The Real Estate Institute of Queensland (REIQ) says consecutive lifts in the state’s quarterly residential vacancy rate is a promising sign that rental conditions are improving.
We’ve seen an increase in Bundaberg’s rate over the June quarter.
It’s now sitting at 1.1%, the highest level since the pandemic hit.
But just because more properties are available, doesn’t meant they’re affordable.
Locals are continuing to be priced out of the rental market, opting to move in with relatives or get roommates.
REIQ CEO Antonia Mercorella says the movement over the quarter shows we are crawling towards healthier rates across most of the state.
“We’re starting to see some early signs of the rental market starting to soften just ever so slightly, with vacancy rates showing small increases in the majority of regions,” Ms Mercorella says.
“It was too early to call in the March quarter, which also saw a slight lift, but now with back-to-back, quarter on quarter improvement, we can see some promising green shoots.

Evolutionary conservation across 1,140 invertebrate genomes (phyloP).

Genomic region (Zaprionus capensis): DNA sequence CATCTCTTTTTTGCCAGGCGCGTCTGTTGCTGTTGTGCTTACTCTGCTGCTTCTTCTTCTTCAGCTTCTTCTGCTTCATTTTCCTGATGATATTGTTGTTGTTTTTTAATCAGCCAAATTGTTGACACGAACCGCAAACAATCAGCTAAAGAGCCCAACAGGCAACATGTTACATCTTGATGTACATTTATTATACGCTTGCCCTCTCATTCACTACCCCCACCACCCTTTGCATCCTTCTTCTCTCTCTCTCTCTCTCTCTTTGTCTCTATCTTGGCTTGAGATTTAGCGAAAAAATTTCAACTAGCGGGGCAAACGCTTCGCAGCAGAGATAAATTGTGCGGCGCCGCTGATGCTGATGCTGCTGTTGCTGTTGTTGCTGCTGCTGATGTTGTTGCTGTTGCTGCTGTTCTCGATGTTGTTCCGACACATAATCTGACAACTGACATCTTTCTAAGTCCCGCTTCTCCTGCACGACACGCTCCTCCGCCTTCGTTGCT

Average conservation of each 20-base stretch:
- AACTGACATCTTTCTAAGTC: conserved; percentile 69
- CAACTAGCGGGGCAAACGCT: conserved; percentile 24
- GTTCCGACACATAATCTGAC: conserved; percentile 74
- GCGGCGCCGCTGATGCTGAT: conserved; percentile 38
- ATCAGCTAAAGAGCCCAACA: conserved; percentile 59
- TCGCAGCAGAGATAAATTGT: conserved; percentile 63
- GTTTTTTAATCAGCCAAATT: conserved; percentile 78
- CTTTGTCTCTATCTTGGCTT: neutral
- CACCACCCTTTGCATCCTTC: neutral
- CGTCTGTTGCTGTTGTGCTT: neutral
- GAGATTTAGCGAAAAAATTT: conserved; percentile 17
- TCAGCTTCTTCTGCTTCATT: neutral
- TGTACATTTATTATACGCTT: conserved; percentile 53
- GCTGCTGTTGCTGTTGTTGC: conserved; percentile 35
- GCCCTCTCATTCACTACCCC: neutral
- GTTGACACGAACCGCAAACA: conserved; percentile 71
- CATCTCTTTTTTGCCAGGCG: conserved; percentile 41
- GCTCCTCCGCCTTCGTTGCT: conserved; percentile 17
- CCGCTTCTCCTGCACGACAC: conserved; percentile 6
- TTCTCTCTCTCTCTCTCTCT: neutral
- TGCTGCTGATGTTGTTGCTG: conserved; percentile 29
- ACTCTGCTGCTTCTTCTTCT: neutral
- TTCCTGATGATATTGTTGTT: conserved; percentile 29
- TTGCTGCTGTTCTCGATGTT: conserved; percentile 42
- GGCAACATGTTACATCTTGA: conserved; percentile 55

“There is still a long way to go for Queensland’s rental market to reach healthy rates, but these results are a step in the right direction with a little more movement and increasing opportunity and choice for renters wanting to get into the market.
“This is consistent with what real estate agents on the ground are telling us. They say there’s more rental housing stock freeing up, particularly in higher price point suburbs which have probably hit the peak of rent increases.
“Necessity is the mother of invention, and because people have been unable to find the type of rental property they are looking for, in the area they’re looking for, and something that works within their budget restraints, they are thinking outside of the box, adapting, and finding alternative solutions.
“These alternative arrangements include moving back in with parents where possible, moving in with other tenants in a co-tenancy instead of sole tenancy, and looking for units or townhouses instead of a freestanding home, or casting their net wider by looking at nearby localities with greater supply.”